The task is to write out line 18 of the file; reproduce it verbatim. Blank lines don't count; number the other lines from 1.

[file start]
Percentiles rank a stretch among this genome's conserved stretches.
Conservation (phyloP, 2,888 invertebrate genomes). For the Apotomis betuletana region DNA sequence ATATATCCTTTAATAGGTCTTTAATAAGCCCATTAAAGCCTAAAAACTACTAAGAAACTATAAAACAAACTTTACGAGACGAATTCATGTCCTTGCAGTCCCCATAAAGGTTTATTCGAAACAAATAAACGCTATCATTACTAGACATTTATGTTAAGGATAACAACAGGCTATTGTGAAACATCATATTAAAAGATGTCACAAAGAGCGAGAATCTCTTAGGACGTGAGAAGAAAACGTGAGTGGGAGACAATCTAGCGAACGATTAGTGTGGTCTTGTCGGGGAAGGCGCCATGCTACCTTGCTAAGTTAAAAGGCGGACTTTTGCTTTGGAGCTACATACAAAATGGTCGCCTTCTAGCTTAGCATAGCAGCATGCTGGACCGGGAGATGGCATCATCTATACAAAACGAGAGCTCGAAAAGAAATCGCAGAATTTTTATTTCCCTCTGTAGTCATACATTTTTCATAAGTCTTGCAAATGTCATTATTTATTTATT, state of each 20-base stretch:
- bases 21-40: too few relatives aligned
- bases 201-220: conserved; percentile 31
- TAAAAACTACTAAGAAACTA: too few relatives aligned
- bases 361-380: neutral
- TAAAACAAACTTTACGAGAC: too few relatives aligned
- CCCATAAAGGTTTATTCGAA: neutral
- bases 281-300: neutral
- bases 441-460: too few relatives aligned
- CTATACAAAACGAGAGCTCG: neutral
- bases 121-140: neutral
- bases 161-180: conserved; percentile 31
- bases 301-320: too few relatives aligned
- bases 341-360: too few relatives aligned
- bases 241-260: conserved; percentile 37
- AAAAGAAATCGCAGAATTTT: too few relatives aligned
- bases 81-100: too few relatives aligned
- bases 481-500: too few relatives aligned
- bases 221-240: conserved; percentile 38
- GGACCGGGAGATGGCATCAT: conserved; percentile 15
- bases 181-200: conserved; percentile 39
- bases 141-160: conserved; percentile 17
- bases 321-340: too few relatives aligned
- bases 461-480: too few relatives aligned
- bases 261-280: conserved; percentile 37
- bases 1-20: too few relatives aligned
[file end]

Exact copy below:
- bases 81-100: too few relatives aligned